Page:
Why Russia Still Loves Josef Stalin

A recent poll found Russians have a disturbingly high reverence for the former Soviet leader.
Under Vladimir Putin, Russia has seen a ressurgance in affection for the dictator Josef Stalin who was responsible for the death of millions during World War II.
07_21_StalinPutin_01 Source: Mikhail Metzel/AP

In the Soviet Union of my youth, Josef Stalin was invisible. His predecessor in the Kremlin, Vladimir Lenin, was everywhere, from the pins on our school uniforms to the statues or busts that seemed to adorn every public space. In those statues, his arm was always raised, palm outstretched, exhorting us toward the glorious socialist future. My native city had decided that Lenin superseded Peter the Apostle in world-historical import, so St. Petersburg became Leningrad. Stalin once had his own city—Stalingrad, the site of a ferocious World War II battle—but after the mustachioed despot’s myriad sins were exposed, the city reverted to Volgograd in 1961.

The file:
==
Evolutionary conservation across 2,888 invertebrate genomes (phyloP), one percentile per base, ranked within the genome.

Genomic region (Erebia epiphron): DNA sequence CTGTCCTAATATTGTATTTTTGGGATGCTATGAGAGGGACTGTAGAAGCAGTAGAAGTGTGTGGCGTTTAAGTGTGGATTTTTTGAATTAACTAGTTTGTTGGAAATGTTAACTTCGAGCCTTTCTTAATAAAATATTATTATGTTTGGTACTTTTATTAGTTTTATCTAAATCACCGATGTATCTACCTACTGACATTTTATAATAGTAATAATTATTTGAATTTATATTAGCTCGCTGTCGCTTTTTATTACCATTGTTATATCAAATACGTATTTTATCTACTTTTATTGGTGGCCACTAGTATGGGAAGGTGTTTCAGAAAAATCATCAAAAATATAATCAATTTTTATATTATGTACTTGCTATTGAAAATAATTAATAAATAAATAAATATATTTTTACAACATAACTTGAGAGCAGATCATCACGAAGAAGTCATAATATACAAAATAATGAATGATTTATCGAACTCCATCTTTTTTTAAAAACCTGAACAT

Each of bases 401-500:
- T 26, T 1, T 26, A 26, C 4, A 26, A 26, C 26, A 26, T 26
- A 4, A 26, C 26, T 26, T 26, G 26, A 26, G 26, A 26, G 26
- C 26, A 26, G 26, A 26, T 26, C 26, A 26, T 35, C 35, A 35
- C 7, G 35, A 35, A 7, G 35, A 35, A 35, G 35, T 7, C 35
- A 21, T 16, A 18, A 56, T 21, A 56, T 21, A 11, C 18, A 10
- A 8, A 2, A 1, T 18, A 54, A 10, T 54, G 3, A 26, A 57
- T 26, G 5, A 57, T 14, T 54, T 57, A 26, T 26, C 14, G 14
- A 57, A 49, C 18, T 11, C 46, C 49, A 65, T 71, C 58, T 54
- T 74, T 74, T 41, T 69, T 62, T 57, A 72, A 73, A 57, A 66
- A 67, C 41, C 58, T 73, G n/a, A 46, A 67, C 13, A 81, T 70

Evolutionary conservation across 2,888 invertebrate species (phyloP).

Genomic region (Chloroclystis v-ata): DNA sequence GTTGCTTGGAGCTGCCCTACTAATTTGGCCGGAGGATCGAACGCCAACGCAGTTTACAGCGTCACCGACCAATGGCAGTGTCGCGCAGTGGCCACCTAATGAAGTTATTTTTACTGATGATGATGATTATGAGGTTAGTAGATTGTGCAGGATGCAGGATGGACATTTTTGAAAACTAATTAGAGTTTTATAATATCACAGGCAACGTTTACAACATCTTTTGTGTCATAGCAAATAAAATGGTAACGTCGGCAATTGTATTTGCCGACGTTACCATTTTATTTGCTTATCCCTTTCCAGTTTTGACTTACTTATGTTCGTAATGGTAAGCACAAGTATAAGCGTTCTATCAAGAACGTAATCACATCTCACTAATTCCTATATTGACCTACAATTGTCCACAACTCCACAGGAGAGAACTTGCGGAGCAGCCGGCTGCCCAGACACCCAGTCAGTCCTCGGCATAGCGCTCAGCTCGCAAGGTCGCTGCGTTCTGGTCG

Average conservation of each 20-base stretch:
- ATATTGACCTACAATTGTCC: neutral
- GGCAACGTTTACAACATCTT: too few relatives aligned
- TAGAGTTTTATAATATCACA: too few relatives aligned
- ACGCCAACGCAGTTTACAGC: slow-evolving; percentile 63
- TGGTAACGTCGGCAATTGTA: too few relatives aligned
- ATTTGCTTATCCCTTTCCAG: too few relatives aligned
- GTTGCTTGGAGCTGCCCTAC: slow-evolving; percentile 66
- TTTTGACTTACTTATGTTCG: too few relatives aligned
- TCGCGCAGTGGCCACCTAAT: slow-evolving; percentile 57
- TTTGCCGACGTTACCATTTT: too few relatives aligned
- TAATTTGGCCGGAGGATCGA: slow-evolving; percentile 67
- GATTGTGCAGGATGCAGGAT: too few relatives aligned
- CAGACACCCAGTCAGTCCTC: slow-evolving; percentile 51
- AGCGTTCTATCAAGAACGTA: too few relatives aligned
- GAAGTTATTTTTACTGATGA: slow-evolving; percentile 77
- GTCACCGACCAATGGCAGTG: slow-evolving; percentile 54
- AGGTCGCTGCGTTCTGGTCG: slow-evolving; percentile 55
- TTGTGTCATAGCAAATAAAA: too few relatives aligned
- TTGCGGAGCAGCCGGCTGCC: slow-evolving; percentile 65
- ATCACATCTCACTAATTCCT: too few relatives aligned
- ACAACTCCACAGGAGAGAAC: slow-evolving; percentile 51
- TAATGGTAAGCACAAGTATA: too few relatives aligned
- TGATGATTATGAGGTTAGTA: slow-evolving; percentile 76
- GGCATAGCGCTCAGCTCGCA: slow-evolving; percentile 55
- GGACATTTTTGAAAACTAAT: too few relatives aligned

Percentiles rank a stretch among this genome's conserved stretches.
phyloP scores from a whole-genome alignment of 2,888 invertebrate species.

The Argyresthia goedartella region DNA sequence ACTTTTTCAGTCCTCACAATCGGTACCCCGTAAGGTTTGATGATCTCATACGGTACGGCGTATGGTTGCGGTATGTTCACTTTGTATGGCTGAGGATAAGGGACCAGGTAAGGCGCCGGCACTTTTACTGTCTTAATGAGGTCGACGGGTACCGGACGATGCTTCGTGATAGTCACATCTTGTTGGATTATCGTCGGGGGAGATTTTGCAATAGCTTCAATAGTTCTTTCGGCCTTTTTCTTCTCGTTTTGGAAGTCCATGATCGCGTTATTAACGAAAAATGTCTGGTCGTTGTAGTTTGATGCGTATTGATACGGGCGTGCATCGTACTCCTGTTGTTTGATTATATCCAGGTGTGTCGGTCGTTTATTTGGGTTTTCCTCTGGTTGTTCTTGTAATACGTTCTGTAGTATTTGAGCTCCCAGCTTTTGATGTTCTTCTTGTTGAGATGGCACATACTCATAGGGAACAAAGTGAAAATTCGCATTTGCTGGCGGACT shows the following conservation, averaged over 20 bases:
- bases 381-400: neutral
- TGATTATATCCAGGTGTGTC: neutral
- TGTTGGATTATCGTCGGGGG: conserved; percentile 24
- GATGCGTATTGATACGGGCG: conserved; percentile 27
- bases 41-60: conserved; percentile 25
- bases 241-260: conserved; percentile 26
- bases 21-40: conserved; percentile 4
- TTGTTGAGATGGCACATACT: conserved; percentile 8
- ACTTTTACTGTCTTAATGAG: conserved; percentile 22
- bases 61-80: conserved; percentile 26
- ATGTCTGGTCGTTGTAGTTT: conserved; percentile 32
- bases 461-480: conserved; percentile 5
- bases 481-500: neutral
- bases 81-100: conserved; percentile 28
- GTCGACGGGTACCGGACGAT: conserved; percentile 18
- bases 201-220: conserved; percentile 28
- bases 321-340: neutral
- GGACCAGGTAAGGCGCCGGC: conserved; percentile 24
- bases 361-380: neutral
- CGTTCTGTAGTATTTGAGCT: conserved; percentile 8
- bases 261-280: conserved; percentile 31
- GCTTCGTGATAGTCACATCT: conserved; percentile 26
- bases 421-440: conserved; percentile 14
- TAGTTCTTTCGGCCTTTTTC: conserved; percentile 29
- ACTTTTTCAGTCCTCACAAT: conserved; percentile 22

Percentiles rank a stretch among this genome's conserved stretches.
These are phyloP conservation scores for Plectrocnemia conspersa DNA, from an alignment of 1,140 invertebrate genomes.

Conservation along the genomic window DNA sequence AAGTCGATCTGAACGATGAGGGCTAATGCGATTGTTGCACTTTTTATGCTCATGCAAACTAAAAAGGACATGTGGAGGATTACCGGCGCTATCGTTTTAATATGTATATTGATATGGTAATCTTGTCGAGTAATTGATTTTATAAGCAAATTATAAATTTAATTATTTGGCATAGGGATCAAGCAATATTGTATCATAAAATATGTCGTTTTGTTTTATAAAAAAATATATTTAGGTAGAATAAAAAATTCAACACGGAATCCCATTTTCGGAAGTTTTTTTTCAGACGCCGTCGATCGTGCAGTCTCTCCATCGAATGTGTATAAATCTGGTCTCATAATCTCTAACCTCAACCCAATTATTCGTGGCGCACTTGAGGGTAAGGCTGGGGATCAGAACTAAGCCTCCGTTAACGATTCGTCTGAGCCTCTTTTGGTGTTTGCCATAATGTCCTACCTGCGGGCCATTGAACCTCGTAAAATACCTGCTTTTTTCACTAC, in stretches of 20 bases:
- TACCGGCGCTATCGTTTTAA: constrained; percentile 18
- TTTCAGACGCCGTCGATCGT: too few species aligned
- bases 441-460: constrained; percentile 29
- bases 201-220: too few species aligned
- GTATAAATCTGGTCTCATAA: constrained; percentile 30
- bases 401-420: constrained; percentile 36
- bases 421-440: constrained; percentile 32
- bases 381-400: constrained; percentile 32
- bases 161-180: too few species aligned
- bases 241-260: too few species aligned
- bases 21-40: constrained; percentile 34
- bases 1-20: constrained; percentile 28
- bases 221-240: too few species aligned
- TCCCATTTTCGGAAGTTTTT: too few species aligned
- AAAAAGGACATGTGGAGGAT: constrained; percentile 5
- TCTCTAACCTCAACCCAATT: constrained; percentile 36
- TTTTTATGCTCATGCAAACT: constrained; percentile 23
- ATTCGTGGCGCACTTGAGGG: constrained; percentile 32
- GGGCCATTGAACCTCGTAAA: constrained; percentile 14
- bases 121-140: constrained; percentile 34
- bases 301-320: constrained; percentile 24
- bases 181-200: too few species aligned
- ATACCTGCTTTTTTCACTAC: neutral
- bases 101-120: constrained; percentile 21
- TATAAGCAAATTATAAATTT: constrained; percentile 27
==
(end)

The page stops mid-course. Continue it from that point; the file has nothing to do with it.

You're reading a preview, sign up to read more.

More from Newsweek

Newsweek15 min read
Newsweek's 1991 Anita Hill Cover Story
On September 27, Christine Blasey Ford testified before the Senate Judiciary Committee regarding her sexual assault allegations against Supreme Court nominee Brett Kavanaugh. It was eerily familiar, as if no time had passed between 2018 and 1991, whe
Newsweek12 min readTech
Russia May Have Already Hacked the 2018 Midterms
It's possible the Russians perfected their attacks on electronic voting machines in the 2016 elections without tipping their hand.
Newsweek6 min read
Director Sacha Gervasi on HBO's 'My Dinner With Hervé'
The movie, starring Peter Dinklage, depicts the rollicking—and tragic—life of the "Fantasy Island" sidekick.